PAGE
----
Marketing: Art or Science?
Will People Ever Agree?
The persistent debate rages on: art pulls one way; science pulls another. The forces driving the debate seem out of control at times, and the Infor Orbis CEO, Grant Halloran, wonders whether a happy equilibrium will ever be struck… a universal appreciation that marketing is neither art nor science alone.
As is the way of the business world today, we sometimes lose perspective on a topic because of the sheer weight of meaningless words surrounding it. Babylon was a crazy place, and so are most business meeting rooms (or are they ‘war rooms’?) today. Marketing is at risk of letting its debate implode before it gets anywhere near the obvious answer, simply because of semantics – or lack of them. Half the people in the room are thinking ‘that word means X’ and the other half think it means Y.
A natural inclination is for the people from the ‘creative services’ part of marketing to think that the art is being lost, and for the increasingly fiscal-driven marketing director to think there isn’t enough science in all of this.
Hmmm, ‘science’? When I went to school science was done in the labs with breakers and burners. ‘Art’? Art, for me, was that part of the day to get your hands dirty. Funnily enough, at the end of both classes I had created something. In both classes I tested before I committed myself, and in both classes I used intuition, experience, methodical process and proven formulae as I did my work.
Just because marketers today want (and need) to express outcomes numerically doesn’t’ mean intuition, savvy, experience, and self-criticality are abandoned. The much-vocalized threat of marketing being one day run by accountants is silly. The finance guy or girl is the marketer’s new best friend in the playground, but they aren’t about to start swapping lunches.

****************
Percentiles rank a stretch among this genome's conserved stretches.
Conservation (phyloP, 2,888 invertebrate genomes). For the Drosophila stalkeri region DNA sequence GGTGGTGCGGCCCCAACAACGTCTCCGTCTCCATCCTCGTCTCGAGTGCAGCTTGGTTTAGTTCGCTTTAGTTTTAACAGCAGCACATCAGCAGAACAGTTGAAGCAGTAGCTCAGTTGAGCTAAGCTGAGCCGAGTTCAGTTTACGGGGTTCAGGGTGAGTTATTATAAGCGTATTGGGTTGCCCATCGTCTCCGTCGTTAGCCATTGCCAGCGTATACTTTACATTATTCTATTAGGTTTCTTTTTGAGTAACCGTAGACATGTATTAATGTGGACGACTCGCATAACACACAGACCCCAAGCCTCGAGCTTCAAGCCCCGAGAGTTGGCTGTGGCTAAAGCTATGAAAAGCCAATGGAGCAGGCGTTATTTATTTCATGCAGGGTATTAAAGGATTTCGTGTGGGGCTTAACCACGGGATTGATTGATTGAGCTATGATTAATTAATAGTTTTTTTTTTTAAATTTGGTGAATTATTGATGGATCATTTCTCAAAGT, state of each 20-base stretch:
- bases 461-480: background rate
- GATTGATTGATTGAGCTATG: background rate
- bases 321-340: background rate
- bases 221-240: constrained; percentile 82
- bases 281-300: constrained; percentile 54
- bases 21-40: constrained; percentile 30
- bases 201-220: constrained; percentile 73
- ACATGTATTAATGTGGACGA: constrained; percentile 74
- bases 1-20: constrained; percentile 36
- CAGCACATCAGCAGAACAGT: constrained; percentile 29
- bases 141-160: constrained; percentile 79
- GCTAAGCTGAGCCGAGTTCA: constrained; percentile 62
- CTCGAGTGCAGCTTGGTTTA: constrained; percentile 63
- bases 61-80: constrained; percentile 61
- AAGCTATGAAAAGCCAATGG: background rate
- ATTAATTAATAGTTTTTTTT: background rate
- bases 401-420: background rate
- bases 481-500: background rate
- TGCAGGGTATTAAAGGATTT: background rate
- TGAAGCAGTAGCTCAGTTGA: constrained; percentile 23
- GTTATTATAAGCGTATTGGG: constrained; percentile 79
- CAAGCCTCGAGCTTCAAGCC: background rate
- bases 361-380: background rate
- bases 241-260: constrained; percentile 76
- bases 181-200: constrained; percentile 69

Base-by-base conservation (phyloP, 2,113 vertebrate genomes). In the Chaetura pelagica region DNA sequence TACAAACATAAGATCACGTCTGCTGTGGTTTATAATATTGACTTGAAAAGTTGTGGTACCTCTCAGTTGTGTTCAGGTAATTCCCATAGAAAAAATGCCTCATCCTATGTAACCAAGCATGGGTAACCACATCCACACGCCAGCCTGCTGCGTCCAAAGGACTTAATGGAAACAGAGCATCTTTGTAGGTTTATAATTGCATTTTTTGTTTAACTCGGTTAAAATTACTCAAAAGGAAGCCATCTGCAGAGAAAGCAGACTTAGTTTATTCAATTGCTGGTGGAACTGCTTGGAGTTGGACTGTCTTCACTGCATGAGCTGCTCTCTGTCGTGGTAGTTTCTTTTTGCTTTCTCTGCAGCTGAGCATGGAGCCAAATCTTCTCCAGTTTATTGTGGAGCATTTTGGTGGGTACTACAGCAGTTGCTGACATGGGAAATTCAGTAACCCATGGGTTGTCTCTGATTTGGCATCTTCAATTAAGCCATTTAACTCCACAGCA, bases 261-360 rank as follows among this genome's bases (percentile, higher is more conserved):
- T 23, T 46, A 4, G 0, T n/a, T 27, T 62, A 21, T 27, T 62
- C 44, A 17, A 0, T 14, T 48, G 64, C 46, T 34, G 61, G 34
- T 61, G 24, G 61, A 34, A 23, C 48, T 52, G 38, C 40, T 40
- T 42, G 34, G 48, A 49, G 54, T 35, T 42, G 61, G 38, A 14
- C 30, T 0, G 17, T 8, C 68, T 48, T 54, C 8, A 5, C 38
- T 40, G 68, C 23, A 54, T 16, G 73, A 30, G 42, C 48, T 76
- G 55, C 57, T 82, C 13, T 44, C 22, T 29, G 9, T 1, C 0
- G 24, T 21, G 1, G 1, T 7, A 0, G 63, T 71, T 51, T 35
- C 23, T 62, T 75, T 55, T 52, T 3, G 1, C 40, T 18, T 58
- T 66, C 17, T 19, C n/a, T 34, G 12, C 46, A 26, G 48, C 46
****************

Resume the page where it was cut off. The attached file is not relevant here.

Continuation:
Similarly, creative suppliers to marketers are increasingly realizing the power of robust application of process. An agency just cannot service a big business today without it. There is just too much to do, and too many risk points along the way. I think agencies have some further work to do in this area. It would be encouraging for agencies and clients to ask together ‘if this process- the way we work together- bridged a wide and high ravine, would we walk across the bridge?’ While some will say yes, most will immediately know there are simply too many weak points. Sorry, but I won’t walk across a bridge if I know it fails three times out of 10.
Equally, within the walls of the client, the fun has just begun. Strategic assessments, opinions management, customer segmentation, internal stakeholder engagement, critical path management, investment modelling, predictive outcome models, real-time reporting, marketing budget control, actual ROI assessment, review and approval checkpoints and assumptions reviews. Marketers distinguish themselves from the rest of the company by being managers of vast numbers of complex projects. And the tidal flow is strong. Year after year new staff, and creative suppliers, will come and go, but the sheer number of marketing projects will never ease off. In fact, the trend is for more campaigns, more discreetly targeted in terms of audience, offer and timing, as new technologies enable marketers to manage their ‘projects department’ more efficiently and economically.
Marketing is Business
Marketing is neither art nor science. Marketing is business. The ‘imaginative’ outputs are but a very small part of the overall boundary of a marketer’s domain. Indeed, if the trend continues, pretty soon anyone unable to articulate the link between marketing management and shareholder value risks being labelled a laggard.
In the pursuit of operational and economic excellence, marketers and their partners need to be: fluent in the same ‘financial-outcomes’ language; capable of establishing best-practice, systemized, processes; and cognizant of the effects of their activity on shareholder value. Encouragingly, many businesses I know are working hard at this and (I hope) having some fun along the way.